Jeffrey, two years older than Marcus, first stepped out from the family estate into the public spotlight, emerging as a talented player at Chicago's Loyola Academy. Jeffrey Jordan chose No. 32 - the reverse of his father's 23 - for his uniform jersey (he later opted for No. 13); Marcus, meantime, settled on No. 5 - two plus three.

Marcus, who turns 20 on Christmas Eve, admitted he got some exceedingly nice gifts for his birthday in his youth, and he drives a Range Rover around the UCF campus now. He spelled out his personal wealth all too clearly in August, when he tweeted that he had lost $50,000 during a trip to Las Vegas. At the time, he, his brother and Rompza were visiting his father's fantasy basketball camp. He soon regretted the light-hearted - and careless - electronic remark.

"That," he said, "was definitely a learning experience . . . It's always been in the back of my head from both parents: Watch what you are doing. People are always watching."

Yet the most powerful message they sent was that though he would never need a summer job, he would have to work to establish his own name. Teammate David Diakite - a Washington native who attended National Christian Academy - said Jordan, who some expected would take a limousine to classes, has shown no signs of entitlement.

"He's a great teammate," Diakite said. "You'd think having a lot of money, having a million dollars, he'd be snobby or things like that. But he's the complete opposite. . . He's a great person . . . and his basketball IQ is very high."

Rompza said Jordan, a hospitality major who said he would like to open his own nightclub some day, donates his old sneakers to Goodwill and picks up the tab at restaurants or other venues for teammates he knows are short on cash, but "is never flaunting; he never brags."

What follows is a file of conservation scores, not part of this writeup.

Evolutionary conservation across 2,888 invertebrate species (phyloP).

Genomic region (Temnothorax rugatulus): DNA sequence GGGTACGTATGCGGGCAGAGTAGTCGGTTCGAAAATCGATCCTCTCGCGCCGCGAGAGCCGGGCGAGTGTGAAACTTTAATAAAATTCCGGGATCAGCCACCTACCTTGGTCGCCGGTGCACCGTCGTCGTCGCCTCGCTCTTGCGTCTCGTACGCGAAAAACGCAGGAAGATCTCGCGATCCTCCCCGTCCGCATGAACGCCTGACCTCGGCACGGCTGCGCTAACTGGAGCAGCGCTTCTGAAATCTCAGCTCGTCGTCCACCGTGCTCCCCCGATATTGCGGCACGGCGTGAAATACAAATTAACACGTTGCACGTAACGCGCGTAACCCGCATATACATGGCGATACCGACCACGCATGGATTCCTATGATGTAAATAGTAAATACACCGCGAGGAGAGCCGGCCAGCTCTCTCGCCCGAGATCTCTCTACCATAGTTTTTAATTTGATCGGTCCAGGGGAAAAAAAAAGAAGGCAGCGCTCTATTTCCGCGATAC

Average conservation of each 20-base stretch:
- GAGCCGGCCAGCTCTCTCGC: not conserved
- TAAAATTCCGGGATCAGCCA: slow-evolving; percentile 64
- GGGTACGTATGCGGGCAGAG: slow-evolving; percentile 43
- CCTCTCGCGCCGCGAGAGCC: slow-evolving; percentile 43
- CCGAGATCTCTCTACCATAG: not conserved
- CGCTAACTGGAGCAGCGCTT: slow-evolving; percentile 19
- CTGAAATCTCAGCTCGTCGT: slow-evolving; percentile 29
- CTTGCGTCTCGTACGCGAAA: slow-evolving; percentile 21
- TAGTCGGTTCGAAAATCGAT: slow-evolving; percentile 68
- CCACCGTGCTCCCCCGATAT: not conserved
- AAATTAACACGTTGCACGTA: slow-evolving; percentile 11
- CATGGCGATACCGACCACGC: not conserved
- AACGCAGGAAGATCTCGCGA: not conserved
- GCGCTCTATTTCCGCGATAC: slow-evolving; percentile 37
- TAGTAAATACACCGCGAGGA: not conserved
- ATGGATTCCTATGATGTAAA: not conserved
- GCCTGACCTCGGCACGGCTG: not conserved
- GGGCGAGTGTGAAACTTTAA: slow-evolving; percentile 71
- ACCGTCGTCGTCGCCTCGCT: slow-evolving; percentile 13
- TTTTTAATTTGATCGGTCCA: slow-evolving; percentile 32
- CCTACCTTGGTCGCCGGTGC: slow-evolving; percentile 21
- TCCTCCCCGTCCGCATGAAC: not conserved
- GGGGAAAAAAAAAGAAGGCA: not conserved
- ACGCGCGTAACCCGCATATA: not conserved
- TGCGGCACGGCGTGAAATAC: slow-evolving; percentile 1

"My parents, being the great parents they were, made sure I wasn't a spoiled, snotty kid," Jordan said. "I was raised to be humble and thankful for everything I have. I was privileged, but not spoiled. It wasn't like I got everything I wanted."

Taking shape

Rompza persuaded Jordan, whom he calls his best friend, to join him at UCF. Jordan said he was enamored with the new campus facilities, Orlando's weather, the rising program and the college scene.

He said he and Rompza had visions of helping to put UCF, which has an enrollment of 56,000 students, on the national basketball map. When Coach Donnie Jones arrived last spring from Marshall, he was curious to see what he would get from an offspring of Michael Jordan and wasn't disappointed. Jordan lost 18 pounds between his freshman and sophomore seasons and dropped about 4 percentage points of body fat. After averaging eight points per game last year, he stayed on campus all summer, practicing with his teammates.

This year, he is averaging 15.2 points per game, second-best for the Knights.

"He has incredible drive," Jones said. "He's very focused and very competitive. He's a very good team player. He understands what it takes to be part of a winning program - that's what I'm sure he's gotten from his father."

Michael Jordan shows up on campus every once in a while to watch practice, and he's addressed the team a few times, telling the Knights, among other things, how important it is to train with the intensity they hope to play with. Jones said he's never gotten an unwanted piece of advice from the elder Jordan.

"We're cordial," Jones said. "He's not telling me how to coach my team. . . He just wants his sons to be treated like everyone else, pushed to be the best that they can be."

Jeffrey will join his younger brother on the court next year. By then, Marcus Jordan hopes, UCF will have made the NCAA tournament.

That's the goal that tantalizes him now, he said. Beating his father, now 47, in one of those one-on-one matchups doesn't even meet his definition of a real challenge these days.

"I'm pretty confident I would win that game," Jordan said, grinning widely. "He's up there now in age. He can't move like he did in the '80s and '90s."